Mario O'Hara, creative powerhouse, back on stage

Mario O'Hara, creative powerhouse, back on stage 
By Walter Ang
January 21, 2008
Philippine Daily Inquirer

Some people know Mario O' Hara as a film maker. Noranians know him for "Tatlong Taong Walang Diyos" in the '70s and "Bulaklak ng City Jail" in the '80s. Younger audiences may know him more for the award-winning and critically acclaimed "Babae sa Breakwater."

Others know him as a scriptwriter. He penned Lino Brocka's "Insiang" and "Tinimbang Ka Ngunit Kulang." He's also a playwright; he won first prize in the Sarsuwela category of the Centennial Literary Prize back in 1998 for "Palasyo ni Valentin." And he is an actor for film, television and stage.

In other words, he's a creative powerhouse who slips from one craft to another without much effort. In Tanghalang Pilipino's (TP) "Kudeta!," his latest foray into theater, he plays the president of a Caribbean nation who is held captive after a coup, but manages to turn things around by exploiting his enemies' weaknesses.

Constant presence
O' Hara was thick in the middle of writing a script in Balagtasan style in an effort to update the language for younger audiences when the production was greenlighted.

"I had to drop everything. When you do theater, it occupies you, there's not much else you can do. I wake up thinking about the play and go to sleep still thinking about it. I can't do anything else that's creative in nature," he says. "I can only do manual labor," he adds with a laugh.

However, due to his rich experiences in almost all of the performing-arts disciplines, it was an easy transition from one form to the other.

"I'm used to doing theater. I've done all kinds of productions with companies that had money, some that didn't, productions with large casts, others with small casts."

O'Hara is a constant presence in the theater world. His script for "Insiang" (which had started out as radio play before becoming a TV and movie script), was restaged last year by TP.

As an actor, he was last seen onstage in Peta's "Belong Puti" and TP's "Ang Pokpok ng Ohio" in which he shared the stage with only two other actors. In "Kudeta!" he performs with the entire Actor's Company, TP's group of resident actors.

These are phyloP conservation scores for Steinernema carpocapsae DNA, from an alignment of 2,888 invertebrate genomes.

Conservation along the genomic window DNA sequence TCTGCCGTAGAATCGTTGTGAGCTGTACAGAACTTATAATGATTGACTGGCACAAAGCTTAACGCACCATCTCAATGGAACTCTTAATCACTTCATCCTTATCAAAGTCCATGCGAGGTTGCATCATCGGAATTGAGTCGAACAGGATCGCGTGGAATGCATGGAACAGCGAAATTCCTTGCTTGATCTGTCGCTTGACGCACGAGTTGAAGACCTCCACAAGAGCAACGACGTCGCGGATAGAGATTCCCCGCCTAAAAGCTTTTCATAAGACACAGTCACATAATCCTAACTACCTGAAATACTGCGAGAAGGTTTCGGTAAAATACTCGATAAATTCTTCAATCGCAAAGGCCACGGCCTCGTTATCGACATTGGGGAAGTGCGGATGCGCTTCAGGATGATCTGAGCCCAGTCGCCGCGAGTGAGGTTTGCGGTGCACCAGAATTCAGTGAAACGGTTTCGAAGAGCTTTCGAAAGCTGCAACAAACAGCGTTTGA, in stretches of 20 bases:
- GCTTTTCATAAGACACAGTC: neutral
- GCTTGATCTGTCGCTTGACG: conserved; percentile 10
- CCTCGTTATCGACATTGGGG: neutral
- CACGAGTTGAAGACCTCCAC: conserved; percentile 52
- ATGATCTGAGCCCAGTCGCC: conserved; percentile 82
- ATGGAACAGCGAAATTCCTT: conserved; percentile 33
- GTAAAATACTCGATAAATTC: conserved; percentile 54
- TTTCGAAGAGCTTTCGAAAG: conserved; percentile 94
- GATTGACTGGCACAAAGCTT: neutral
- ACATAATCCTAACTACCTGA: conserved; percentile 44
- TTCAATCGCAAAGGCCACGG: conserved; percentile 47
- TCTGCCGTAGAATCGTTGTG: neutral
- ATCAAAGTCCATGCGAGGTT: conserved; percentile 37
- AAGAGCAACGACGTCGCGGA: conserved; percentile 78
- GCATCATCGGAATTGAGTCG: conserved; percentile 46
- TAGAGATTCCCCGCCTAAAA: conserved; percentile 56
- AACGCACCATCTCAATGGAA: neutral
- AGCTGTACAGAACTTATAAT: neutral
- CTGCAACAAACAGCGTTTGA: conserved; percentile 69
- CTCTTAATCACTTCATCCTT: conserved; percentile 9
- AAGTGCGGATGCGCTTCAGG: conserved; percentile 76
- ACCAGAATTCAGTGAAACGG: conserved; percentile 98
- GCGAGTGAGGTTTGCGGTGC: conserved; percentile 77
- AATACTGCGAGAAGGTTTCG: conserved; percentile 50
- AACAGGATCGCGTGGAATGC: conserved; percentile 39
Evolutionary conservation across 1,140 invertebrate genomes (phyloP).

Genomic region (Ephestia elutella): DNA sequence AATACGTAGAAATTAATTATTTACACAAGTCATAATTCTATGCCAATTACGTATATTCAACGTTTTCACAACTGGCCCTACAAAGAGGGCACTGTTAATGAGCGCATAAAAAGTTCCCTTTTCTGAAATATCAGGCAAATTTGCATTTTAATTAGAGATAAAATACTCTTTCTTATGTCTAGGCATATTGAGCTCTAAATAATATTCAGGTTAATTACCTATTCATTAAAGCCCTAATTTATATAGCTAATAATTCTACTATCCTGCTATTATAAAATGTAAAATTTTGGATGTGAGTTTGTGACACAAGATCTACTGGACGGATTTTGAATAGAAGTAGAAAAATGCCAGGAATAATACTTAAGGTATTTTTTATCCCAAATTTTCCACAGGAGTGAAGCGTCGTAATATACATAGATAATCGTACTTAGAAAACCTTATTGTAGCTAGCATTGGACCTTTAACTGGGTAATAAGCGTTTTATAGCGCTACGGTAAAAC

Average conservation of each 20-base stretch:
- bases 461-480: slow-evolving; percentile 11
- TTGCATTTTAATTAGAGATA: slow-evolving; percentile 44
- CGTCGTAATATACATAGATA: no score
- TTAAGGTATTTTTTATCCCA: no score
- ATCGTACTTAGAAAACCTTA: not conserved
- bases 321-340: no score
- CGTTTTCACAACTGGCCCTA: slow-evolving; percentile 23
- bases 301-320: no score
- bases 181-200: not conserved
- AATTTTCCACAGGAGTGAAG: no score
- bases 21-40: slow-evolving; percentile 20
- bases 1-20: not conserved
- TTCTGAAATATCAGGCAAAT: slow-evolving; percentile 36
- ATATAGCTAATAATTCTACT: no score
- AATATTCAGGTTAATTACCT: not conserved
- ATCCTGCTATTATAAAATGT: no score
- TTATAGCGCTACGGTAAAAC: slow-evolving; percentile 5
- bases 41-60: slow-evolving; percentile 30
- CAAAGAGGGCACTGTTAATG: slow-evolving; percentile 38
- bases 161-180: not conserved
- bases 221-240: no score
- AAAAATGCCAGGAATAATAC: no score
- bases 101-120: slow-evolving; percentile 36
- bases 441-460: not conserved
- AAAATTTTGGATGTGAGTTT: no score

"There's one upside: I get to rest more! When you're in a play with a large cast, you don't have to be onstage all the time," he says. "When you're on stage with only a few other actors, you have to sustain your energy the entire time, you have to be clear. You need super energy! It's all about voice, emotions, action."

Same tools
These are the same tools that he uses to build his character. In this case, he points out that "My character is a president [of Trinidad and Tobago, birthplace of playwright Mustapha Matura]. Although we all have an idea of what a president's public persona should be, I didn't have too difficult a time creating the personality of my character's private self."

Translated to Filipino by George de Jesus III, the play is about a group of young military officers who is sent by the president abroad for training, but who comes back to lead a coup against him.

"I had to ask myself, `How does a president who is used to power, who is used to being followed, react when people don't follow his orders anymore? How does he deal with people who are not part of his private life?'" he says.

To help bring these situations to life, Tuxqs Rutaquio provides the production design and Dennis Marasigan, TP's artistic director, the lighting design.

O'Hara further crafted his character under the direction of Floy Quintos, for whom he has only praise. "He's great to work with. His mind is very quick. When I get an idea for my character or a scene, I like using the idea right away, otherwise it disappears. Fortunately, Floy allows the cast to experiment during rehearsals," he says.

"But you have to be alert when you're working with Floy. He thinks fast and you have to catch everything. He won't repeat himself. You have to work on his directions until you get it."

Having started performing for radio at the age of 17, O'Hara exudes a calm that only true expertise can establish as he rehearses for the show. "My delivery in theater is strong because of my radio background. I love radio work, I was blessed to be part of that industry during its golden years. I learned discipline from the people I worked with, they had the highest standards."

"Kudeta!" runs until Feb. 3 at the Tanghalang Huseng Batute of the Cultural Center of the Philippines at 8 p.m., Friday-Saturday; and 3 p.m. matinees, Saturday-Sunday. Call 8919999, 8323704, 8321125 loc. 1620/1621 and 8323661.

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